Self-Publishing: 1

I have recently spent some time looking into self-publishing options.  It is a huge area of growth.  Many new firms have sprung up offering just this: lulu and Pressbooks to name just two.  New technologies and the ease of their implementation have hit a sweet spot in terms of user-friendliness and the success stories of authors such as E L James have taken away some of the stigma.  (It is notable of course that many of the self-published successes have gone on to take contracts with major publishers.)

There is this: it isn’t very difficult to do, but it is difficult to do well.  It is a trope that you can take, and apply to many of the things that have been foisted back upon us in the modern first world economy and marketplace.  Think about self-checkouts, thing about mortgage comparison sites, think about utility bill saving.  These are all things that it is now ‘easy’ to do, but the question of whether we should be doing them and how well we can do this is rarely addressed.  Someone who is paid a decent wage and runs a check out all day will pack your bags more quickly and do a better job.  You’ll expend less effort and shopping is less of a chore.  Someone who knows all the mortgages on the market (a broker) will make getting a mortgage much less painful than manually trawling every mortgage providers website and catalogue and adding in your details time and time again.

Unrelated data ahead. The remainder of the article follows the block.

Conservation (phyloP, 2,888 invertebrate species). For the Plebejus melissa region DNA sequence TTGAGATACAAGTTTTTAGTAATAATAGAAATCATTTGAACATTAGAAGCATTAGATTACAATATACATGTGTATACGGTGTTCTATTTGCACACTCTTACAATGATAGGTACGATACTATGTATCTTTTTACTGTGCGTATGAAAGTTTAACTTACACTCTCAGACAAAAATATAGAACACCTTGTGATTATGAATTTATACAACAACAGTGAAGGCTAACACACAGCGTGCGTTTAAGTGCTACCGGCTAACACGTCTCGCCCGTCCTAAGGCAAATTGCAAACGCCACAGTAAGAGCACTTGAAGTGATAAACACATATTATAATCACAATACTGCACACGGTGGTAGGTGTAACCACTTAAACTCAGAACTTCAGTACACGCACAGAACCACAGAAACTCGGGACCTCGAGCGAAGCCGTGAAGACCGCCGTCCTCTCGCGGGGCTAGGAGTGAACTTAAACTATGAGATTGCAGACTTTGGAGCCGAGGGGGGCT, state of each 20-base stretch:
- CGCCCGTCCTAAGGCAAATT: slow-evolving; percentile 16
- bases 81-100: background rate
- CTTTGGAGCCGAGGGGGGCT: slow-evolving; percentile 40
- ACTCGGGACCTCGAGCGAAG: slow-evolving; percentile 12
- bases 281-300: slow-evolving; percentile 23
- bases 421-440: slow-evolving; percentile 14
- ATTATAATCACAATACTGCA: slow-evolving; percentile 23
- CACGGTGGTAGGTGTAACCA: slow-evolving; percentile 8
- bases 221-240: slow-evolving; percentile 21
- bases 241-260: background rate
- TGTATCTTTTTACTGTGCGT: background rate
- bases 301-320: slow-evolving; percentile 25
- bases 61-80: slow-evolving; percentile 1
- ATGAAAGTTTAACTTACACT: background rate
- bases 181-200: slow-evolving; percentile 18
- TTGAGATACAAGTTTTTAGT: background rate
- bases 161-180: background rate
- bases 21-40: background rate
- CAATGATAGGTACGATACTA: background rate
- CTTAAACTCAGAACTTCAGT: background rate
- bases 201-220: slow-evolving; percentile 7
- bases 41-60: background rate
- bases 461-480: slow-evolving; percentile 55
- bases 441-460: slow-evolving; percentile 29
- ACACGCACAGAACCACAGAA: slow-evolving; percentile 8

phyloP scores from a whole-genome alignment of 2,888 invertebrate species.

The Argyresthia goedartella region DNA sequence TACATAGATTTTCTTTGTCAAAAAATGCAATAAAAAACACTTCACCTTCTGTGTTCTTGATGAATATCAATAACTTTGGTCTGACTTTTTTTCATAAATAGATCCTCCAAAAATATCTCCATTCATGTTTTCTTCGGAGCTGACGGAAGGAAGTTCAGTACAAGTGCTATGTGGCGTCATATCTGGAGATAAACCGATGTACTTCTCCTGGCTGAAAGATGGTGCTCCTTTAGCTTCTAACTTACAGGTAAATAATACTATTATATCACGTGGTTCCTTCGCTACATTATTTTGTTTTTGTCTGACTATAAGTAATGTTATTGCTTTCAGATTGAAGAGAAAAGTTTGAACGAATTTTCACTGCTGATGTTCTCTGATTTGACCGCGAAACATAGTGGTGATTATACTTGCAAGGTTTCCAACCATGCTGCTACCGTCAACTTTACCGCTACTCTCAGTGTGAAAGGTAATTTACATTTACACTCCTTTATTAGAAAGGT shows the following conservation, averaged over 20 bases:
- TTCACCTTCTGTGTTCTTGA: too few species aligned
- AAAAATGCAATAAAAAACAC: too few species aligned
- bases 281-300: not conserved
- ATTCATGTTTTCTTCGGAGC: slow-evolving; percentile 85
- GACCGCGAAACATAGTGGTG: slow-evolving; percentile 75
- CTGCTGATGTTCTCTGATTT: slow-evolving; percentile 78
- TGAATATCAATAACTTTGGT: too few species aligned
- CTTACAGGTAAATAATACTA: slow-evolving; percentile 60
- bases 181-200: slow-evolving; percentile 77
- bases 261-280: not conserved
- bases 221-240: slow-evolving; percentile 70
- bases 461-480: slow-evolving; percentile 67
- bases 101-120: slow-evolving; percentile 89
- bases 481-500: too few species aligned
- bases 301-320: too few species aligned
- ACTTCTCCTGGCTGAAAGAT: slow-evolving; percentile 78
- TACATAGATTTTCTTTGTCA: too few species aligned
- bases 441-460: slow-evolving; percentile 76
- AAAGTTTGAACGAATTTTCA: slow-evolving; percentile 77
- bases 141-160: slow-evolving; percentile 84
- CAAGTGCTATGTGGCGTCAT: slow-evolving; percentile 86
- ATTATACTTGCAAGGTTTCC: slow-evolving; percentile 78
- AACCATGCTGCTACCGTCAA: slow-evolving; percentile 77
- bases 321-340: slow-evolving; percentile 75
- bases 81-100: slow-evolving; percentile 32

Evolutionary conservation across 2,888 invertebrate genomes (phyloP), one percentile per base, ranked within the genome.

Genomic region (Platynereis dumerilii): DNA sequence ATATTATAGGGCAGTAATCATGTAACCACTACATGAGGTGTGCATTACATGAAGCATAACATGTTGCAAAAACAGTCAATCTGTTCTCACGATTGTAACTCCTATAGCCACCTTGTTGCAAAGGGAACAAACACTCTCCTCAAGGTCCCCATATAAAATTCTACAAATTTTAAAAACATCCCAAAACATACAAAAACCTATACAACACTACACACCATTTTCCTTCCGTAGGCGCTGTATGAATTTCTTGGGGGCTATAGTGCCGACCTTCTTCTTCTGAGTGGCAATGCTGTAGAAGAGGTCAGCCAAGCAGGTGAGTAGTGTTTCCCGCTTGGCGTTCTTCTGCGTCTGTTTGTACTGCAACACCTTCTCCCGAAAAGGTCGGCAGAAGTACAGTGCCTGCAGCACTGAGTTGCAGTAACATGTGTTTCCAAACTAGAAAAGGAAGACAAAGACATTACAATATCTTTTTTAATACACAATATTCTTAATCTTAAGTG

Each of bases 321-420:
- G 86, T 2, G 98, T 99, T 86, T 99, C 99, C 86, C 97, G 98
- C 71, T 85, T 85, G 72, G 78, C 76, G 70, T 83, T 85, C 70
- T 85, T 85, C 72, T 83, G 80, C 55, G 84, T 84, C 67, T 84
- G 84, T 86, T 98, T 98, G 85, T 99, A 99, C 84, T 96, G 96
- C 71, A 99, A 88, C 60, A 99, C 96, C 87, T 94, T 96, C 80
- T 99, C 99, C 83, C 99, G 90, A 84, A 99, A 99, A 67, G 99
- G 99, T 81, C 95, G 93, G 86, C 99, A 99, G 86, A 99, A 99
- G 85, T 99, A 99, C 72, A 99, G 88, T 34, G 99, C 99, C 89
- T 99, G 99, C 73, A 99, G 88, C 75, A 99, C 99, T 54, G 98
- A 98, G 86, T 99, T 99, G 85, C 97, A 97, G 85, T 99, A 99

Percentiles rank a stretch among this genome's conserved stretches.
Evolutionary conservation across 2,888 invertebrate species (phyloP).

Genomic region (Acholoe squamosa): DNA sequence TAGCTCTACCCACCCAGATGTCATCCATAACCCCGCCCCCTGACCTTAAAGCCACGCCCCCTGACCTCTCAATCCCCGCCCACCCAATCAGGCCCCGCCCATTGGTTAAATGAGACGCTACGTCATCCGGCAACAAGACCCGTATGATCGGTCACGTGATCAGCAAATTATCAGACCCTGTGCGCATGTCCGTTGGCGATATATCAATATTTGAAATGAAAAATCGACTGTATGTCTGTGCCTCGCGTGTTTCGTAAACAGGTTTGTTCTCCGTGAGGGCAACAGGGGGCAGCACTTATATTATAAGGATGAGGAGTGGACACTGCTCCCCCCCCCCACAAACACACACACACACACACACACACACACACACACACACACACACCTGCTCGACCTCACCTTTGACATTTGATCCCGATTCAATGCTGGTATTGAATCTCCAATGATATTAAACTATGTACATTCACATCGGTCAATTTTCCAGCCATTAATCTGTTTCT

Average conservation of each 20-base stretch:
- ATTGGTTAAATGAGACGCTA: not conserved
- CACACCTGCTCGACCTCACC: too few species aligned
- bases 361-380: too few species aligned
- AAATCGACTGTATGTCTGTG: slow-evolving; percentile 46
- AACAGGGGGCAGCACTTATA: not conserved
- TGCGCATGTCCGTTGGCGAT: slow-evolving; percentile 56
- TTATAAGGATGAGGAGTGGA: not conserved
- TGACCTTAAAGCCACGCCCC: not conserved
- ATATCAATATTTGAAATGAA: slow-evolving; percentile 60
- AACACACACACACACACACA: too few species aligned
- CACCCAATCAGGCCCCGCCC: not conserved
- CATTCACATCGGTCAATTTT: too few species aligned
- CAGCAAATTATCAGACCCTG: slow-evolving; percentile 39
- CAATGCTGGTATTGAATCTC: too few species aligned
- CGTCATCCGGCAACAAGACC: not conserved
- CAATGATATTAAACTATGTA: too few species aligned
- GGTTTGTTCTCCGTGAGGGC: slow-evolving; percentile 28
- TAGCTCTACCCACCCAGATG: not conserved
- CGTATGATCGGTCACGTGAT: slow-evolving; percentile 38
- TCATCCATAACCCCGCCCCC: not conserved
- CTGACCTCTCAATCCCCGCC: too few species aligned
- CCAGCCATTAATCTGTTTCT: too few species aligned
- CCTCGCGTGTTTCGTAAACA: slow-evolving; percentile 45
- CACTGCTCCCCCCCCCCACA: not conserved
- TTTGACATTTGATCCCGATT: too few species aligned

And so, we come to self-publishing.  There’s no reason it shouldn’t be done, and it enables people to get their material out to the market place for others to read, and peruse and maybe even pay for.  But when it comes to an author who has the choice between a publisher and no publisher, one of the reasons you’d go with a publisher is because they offer a professional service : they pack your bags for you.  They check the market rates and discounts.  They deduct your taxes and send those off to the Inland Revenue.  They spend a while working out how big the running heads should be.

Antithesis: think about the positives of self checkouts.  You get to do it your way.  You take your time.  You don’t have to interact with anyone.  You can labour over your love.   But your time is money, too: the time it takes for you to do what ten years ago would have been done for you.  On a site like createspace you can spend hours, days, months, crafting your own book.  Congratulations!  You are now a publisher.  Only you don’t draw a salary.

It’s not like self-checkouts have made produce any cheaper: they have just cut staffing levels and saved the faceless suits a huge amount of money.

Naturally, this is just an entry point into this discussion.  There is so much more to talk about that whole books have been written about it, by people much more vested in each of the arguments than I am.   But next time you sit tinkering on with a book and wondering what a ‘bleed’ is on a PDF and resizing a page on Acrobat or adjusting the kerning on a layout, just think: wait, this isn’t a job.  I’m at a self-checkout.  And my efforts, expert or not, careful or carefree, profitable or just for kicks, are putting people out of work, driving down the cost of labour, saving Mr Suit a nice amount in overheads and — sapping all my free time.  In fact, I’m a self-publisher! I’m so busy making books I don’t have time to read them any more.

Published by gurdeepmattu

I’m an author and publisher. I live and work in London and am the author of “Sons and Fascination” (2011, Paperbooks). It's available here:

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